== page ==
An executive without energy

Every experienced manager knows that, left to its own devices, the system will not always behave this way. The agents acting on the president’s behalf may have their own priorities and may not deem it in their interest to share information with superiors, especially if the news is bad. So the president must lean against these perverse tendencies, not only by demanding regular and detailed progress reports but also by establishing a zone of safety and encouragement for truth-tellers. The president’s subordinates at every level must be on notice that candor will be rewarded and the failure to transmit vital information will be punished.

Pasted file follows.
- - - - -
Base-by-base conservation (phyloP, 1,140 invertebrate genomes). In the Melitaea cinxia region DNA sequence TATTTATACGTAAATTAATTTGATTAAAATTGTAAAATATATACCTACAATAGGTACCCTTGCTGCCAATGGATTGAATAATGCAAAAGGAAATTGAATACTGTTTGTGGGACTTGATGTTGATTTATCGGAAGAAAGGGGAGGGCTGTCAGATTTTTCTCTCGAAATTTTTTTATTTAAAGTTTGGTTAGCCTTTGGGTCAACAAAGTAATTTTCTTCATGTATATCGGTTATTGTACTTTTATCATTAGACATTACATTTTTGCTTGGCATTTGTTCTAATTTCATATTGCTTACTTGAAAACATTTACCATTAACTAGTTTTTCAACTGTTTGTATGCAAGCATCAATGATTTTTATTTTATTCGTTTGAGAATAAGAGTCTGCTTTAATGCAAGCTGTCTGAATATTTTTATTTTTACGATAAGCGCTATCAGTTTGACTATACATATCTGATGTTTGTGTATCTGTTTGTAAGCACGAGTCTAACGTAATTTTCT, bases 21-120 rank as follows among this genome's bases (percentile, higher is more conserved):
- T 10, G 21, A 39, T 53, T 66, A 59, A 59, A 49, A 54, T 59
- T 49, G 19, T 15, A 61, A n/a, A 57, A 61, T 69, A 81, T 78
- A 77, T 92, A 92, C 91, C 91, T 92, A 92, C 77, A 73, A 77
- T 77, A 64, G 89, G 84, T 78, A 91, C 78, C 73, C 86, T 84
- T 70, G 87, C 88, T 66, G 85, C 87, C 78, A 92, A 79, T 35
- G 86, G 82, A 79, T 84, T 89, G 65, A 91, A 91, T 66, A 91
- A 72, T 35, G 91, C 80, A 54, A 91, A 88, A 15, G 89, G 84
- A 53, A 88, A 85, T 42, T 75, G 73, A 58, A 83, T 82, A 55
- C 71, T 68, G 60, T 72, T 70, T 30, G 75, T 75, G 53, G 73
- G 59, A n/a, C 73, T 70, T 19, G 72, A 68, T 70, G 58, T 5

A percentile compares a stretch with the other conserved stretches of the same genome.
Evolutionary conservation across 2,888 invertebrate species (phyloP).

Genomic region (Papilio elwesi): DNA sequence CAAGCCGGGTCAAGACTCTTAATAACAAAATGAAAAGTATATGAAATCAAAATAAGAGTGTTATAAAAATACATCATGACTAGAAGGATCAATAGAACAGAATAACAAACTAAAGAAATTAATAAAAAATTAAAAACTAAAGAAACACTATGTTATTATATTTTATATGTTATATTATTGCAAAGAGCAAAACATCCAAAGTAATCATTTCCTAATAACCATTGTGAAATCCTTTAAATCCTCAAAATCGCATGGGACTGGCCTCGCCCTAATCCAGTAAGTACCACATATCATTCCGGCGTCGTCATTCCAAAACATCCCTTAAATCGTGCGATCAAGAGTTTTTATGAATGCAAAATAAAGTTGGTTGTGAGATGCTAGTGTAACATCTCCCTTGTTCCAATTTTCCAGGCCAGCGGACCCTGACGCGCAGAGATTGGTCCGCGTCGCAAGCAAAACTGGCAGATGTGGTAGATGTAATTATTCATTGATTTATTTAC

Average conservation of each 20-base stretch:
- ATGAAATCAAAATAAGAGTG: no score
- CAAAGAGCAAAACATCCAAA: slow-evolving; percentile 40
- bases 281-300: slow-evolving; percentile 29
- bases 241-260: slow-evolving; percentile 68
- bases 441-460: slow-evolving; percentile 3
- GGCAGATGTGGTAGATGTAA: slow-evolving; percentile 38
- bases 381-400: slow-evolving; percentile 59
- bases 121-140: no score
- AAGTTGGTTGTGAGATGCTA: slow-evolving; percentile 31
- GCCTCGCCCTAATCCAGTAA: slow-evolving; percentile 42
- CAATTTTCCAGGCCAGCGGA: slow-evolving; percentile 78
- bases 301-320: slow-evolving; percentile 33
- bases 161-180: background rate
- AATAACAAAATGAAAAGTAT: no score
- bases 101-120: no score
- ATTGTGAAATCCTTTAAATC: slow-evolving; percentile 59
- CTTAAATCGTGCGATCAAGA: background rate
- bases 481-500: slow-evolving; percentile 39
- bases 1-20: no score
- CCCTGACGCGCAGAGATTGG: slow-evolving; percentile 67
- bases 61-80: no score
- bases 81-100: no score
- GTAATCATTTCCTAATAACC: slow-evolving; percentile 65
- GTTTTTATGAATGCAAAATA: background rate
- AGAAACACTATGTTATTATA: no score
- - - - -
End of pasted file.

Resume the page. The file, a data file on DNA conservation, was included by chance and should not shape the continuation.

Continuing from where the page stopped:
In recent weeks, it has become clear that President Obama failed to institute such arrangements. He rejected excellent advice from many quarters to appoint an overall project manager, reporting directly to the White House, who was a skilled executive with experience implementing complex information systems. The day-to-day links between the White House and the Department of Health and Human Services frayed, and responsibility for the website shifted four times before ending up in the hands of a midlevel bureaucrat at the Centers for Medicare and Medicaid Services who lacked the authority to crack heads and break logjams. Although there were dozens of contractors, there was no prime contractor, a role for which CMS was ill-suited but filled by default.